A document is considered to follow the agile principle if it is valuable, essential, and created or updated just-in-time. A documentation is created and maintained in an agile way, if all its documents follow this practice.

 Agile methods are not opposed to documentation, only to valueless documentation.

Michael Nygard. Documenting Architecture Decisions. 15. November 2011

The agile manifesto states that running software is more valuable than comprehensive documentation. So comprehensive documentation has value. But there is no hard-and-fast rule of how much documentation does meet the expectations of all stakeholders. In order to get it right we need a couple of rules for guidance, create valuable increments, and then iterate.


We categorized Agile Documentation as a practice and not as a principle. The reason for this is that the structure presented here is to complex to be a principle. One violated aspect of a principle is that it must not be further reducible. Therefore it needs to be considered a practice.

The whole site is dedicated to the topic of agile documentation. However we consider this practice a valuable tool since it focuses on the three main aspects to get started with. In our view everything else on this site still applies to agile documentation, but the structure described here is simply the starting line for working on documentation with an agile mindset.

How can teams create documentation following the agile principles?


Agile documentation requires that each document is valuable, essential, and created or updated just-in-time.


Teams need to determine the information needs of the stakeholders and provide the necessary information accordingly.

Therefore the first step for creating a document is the search for a stakeholder. Better yet, stakeholders identify their information need by themselves and ask the team for documentation. So there is at least one stakeholder required to justify the existence or maintenance of a single piece of documentation. This makes sure that at least one stakeholder values the document or knows an audience that values it.


These stakeholders with an information need typically know exactly what they need to know. This way the document can be adjusted to exactly match this need. Create an essential instead of a comprehensive documentation.


Last but not least documentation quickly gets out of sync with reality. Time runs forth and a document needs to be maintained to keep up with the pace of time. Therefore it is wise to wait for creating documents until they are needed. This keeps the maintenance costs low. In order to deliver documents just-in-time, teams need to employ automation and single sourcing to create documents quickly.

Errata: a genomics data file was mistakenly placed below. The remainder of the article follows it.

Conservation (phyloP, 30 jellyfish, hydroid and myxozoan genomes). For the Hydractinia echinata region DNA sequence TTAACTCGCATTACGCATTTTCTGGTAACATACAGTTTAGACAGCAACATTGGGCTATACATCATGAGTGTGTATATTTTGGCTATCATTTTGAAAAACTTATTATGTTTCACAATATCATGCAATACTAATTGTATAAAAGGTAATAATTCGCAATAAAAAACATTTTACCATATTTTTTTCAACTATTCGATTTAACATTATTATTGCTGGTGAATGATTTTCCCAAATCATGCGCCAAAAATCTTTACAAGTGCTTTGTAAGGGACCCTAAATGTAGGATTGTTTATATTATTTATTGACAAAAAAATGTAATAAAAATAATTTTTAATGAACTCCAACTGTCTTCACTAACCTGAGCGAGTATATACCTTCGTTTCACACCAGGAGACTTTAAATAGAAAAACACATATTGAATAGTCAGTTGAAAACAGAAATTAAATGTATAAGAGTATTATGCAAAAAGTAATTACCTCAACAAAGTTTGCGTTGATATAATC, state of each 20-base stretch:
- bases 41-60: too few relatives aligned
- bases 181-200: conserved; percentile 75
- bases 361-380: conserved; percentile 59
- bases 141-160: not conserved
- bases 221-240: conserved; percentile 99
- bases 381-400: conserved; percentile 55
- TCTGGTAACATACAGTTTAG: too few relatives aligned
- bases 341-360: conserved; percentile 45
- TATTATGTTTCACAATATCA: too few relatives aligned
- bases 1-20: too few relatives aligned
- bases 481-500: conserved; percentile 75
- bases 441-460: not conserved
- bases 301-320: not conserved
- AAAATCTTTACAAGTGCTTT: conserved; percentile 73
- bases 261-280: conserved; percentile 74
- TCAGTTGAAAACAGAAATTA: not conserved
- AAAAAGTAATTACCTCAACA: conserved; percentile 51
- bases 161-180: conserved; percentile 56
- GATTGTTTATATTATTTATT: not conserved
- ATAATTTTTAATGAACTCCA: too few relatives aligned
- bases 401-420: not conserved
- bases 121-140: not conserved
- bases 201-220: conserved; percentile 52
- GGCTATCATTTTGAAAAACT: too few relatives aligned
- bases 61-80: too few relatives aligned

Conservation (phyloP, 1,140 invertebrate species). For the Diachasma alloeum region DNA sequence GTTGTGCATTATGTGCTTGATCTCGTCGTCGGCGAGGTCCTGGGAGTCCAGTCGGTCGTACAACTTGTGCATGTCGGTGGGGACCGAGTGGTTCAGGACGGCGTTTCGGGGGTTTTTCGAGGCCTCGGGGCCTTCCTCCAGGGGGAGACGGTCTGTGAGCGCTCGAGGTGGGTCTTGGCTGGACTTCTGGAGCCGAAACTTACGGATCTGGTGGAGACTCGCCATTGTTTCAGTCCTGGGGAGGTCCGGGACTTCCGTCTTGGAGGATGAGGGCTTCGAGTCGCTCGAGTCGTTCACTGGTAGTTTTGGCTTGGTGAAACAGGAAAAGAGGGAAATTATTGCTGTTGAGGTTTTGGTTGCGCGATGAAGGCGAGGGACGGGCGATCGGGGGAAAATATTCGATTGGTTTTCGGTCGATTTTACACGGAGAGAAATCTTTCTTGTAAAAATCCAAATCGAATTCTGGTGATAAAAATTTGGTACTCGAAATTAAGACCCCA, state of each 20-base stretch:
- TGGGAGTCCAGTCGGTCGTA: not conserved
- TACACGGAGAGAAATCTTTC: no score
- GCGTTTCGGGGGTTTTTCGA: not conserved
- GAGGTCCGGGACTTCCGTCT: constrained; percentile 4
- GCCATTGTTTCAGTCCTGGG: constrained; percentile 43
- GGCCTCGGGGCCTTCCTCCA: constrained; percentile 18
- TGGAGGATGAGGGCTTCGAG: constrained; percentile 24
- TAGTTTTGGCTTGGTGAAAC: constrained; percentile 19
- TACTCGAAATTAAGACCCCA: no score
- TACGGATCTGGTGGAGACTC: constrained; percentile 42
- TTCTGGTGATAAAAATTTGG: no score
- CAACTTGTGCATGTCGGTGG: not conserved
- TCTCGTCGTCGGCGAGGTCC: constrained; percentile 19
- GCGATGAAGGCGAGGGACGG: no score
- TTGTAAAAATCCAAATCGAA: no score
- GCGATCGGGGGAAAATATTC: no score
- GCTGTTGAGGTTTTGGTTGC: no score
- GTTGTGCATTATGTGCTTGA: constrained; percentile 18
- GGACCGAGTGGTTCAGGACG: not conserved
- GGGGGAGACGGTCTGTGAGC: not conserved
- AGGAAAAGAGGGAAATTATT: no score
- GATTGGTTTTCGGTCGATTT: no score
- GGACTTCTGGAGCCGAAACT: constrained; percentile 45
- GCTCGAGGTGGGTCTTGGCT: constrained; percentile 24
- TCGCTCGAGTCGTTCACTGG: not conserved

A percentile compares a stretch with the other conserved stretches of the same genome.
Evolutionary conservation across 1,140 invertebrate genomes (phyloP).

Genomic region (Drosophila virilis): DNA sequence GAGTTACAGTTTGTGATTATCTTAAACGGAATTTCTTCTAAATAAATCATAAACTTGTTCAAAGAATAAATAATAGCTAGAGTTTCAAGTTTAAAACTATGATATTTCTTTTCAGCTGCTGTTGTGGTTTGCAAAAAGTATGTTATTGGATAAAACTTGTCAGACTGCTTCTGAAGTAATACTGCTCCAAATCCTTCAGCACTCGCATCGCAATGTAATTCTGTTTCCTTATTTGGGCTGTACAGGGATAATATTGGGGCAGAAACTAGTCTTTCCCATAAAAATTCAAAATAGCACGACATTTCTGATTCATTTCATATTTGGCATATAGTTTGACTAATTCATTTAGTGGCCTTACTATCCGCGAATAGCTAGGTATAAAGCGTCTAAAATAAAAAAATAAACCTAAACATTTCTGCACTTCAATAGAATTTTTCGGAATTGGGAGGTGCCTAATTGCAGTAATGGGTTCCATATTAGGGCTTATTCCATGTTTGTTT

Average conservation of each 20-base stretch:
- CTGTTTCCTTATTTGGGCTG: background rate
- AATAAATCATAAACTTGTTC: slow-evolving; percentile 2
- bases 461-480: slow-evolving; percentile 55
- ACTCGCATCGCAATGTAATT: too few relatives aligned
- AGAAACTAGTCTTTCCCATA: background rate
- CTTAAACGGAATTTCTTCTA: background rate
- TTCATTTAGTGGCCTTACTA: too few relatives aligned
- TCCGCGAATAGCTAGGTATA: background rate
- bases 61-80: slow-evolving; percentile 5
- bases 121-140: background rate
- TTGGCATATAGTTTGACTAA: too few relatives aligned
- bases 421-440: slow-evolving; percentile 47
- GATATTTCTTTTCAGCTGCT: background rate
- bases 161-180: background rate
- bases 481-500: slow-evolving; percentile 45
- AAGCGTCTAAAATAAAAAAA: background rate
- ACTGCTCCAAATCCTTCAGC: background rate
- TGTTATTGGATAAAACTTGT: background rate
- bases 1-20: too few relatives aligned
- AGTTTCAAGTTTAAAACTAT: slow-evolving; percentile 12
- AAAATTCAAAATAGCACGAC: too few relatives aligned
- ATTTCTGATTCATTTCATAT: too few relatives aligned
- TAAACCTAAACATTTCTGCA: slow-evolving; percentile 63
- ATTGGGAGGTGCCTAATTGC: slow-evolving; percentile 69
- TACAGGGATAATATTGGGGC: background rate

• The documentation responds to actual information needs. Every document is a liability. To reduce the amount frees resources to be spent in more relevant issues, such as working software.
  • Maintenance cost is reduced if every document created is known to be still relevant.
  • When documents are explicitly requested, they are more valued than documentation that is assumed to exist.


  • To deliver just-in-time needs tooling and training. This is a serious investment.
  • Stakeholders need to express their information needs. This may be difficult for some people. Teams need to provide support do define these requirements with stakeholders.

Related Practices

The following practices are related to this practice.

Know your Mission
Use charters to define the purpose and benefit of each document. State the expectation of the stakeholders involved.
Last responsible Moment
Defer a decision to the last responsible moment is also a risk-reducing technique for writing documentation.
Focus on Content
Make it easy for knowledge workers to focus on content and remove the need to define the document structure and formatting on a ad-hoc basis.
Single Sourcing
Reduce redundancy by having one source of truth for each information. This way the written information is more easily reusable in other documents and - which is even more important - it is referenceable. Single sourcing demands automation.


For more information regarding this practice please refer to:

Agile Manifesto
The Agile Manifesto for software development.
Documentation in Agile: How Much and When to Write It?
Article on Agile Documentation by Ben Linders on infoq.com (2014).
Essential, Valuable, Timely Documentation
Article by Ashish Sharma on Agile Documentation (2013) requiring it to be essential, valuable, and timely.
Documenting Architecture Decisions
Blog article by Michael Nygard on decisions and agile software development (2011).
Dokumentation in agilen Projekten
Book by Andreas Rüping (2013, in German) where he defines agile documentation as "bedarfsgerechte Dokumentation" (requirement orientated documentation).
Agile Documentation
Book on agile documentation (2003, in English) by Andreas Rüping.
Agile/Lean Documentation: Strategies for Agile Software Development
This article by Scott Ambler explores agile and lean philosophies towards documentation within IT organizations.
SE-Live 2015: Gerhard Müller: Agile Dokumentation
In this talk (23.4.2015, Software Engineering Live) Gerhard Müller provides an introduction to agile documentation and explains how it supports software development. Especially the overview over a wide range of ideas and tools to be employed in the context of agile documentation is very helpful. This talk is only available in German.
Agile Documentation
Agile documentation is not another buzzword. There is actually a set of rules to follow which will lead to meaningful documentation. Writing helpful documentation is not easy, but it gets a lot easier with the agile mindset - and with the projectdoc Toolbox.